Grassi said he is certain the wafers “were not from our church [because] none were missing and they were a different size.” He also said: “I don’t know of any churches that have identified having hosts stolen [to] that degree,” suggesting that they were probably not taken from a Catholic church and probably not consecrated.

“My best guess is that [these were] not consecrated hosts,” Grassi said.

Grassi noted that unconsecrated Communion wafers can be purchased online or elsewhere, which is the most likely explanation for the large number of wafers. An unconsecrated wafer has not undergone transubstantiation — the process by which the substance of the wafer becomes the body and blood of Christ.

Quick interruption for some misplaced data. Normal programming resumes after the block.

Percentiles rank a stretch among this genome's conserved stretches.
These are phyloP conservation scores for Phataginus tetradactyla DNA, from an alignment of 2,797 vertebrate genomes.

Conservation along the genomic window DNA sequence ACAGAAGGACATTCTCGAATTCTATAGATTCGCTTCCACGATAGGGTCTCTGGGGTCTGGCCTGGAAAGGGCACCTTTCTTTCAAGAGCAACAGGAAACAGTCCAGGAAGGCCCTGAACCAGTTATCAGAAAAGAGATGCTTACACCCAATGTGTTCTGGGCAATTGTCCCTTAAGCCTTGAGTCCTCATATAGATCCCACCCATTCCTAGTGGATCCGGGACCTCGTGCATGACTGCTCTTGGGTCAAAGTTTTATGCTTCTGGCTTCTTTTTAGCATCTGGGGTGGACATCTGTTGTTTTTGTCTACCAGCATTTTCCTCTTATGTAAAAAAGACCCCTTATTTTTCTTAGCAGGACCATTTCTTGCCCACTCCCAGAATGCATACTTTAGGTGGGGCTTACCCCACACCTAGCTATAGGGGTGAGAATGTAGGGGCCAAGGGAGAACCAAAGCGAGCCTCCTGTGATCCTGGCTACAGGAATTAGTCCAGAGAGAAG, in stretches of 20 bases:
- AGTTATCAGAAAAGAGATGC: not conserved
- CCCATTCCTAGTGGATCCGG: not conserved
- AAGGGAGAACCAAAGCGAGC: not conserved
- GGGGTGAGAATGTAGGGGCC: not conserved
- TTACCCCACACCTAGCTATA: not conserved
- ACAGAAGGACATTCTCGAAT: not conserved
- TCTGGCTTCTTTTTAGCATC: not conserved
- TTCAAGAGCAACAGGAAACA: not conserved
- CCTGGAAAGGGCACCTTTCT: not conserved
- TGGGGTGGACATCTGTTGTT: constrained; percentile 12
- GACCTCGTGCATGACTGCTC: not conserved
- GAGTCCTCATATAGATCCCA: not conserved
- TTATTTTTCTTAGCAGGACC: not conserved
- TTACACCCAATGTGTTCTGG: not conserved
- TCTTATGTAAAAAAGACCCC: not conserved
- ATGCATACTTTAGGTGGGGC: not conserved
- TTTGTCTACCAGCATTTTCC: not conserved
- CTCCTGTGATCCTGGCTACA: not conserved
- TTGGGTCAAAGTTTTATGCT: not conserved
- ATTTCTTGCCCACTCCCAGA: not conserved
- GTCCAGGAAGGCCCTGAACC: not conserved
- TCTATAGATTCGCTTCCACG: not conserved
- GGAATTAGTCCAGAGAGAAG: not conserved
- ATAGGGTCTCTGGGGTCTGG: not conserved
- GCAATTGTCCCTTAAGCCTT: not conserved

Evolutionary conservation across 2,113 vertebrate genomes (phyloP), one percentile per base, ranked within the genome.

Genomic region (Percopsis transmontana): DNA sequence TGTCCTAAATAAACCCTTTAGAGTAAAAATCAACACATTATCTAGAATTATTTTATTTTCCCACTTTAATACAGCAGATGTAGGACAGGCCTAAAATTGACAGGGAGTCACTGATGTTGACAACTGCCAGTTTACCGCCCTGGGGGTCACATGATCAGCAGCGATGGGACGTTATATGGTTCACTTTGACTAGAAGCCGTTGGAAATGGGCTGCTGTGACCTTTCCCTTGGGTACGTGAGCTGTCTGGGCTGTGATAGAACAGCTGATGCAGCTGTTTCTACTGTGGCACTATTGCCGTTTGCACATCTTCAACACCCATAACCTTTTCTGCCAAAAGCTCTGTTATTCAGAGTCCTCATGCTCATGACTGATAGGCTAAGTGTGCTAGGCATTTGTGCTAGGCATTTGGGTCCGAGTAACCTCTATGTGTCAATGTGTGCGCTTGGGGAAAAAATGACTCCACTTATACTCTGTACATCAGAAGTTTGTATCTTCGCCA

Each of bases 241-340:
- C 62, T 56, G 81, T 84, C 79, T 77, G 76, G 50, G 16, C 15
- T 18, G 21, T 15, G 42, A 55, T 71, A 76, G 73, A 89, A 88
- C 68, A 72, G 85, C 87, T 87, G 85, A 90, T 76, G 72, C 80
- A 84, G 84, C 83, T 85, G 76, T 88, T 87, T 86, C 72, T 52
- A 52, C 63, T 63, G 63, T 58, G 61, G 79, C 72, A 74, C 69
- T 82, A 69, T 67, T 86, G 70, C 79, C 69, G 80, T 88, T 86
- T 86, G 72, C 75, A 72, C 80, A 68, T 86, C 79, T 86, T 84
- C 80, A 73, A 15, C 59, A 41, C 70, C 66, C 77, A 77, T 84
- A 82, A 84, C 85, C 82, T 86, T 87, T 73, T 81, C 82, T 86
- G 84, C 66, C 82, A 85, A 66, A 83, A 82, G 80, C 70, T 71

The priest said he suspects the action was “a way for [someone] to make a statement in some way,” although he was not certain what that statement was. He noted that some of the hosts appeared to have been intentionally placed near the driver’s side doors of the vehicles. He said it did not appear that any of the wafers were defaced in any way, apart from being spread across the ground.

According to Grassi, about 80 people attended the Easter Mass at 9:30 a.m. The parking lot, which only fits about 15 cars, was full and the nearby streets were also filled with cars.

CNA reached out to the National Park Service for comment but did not receive a response by publication time.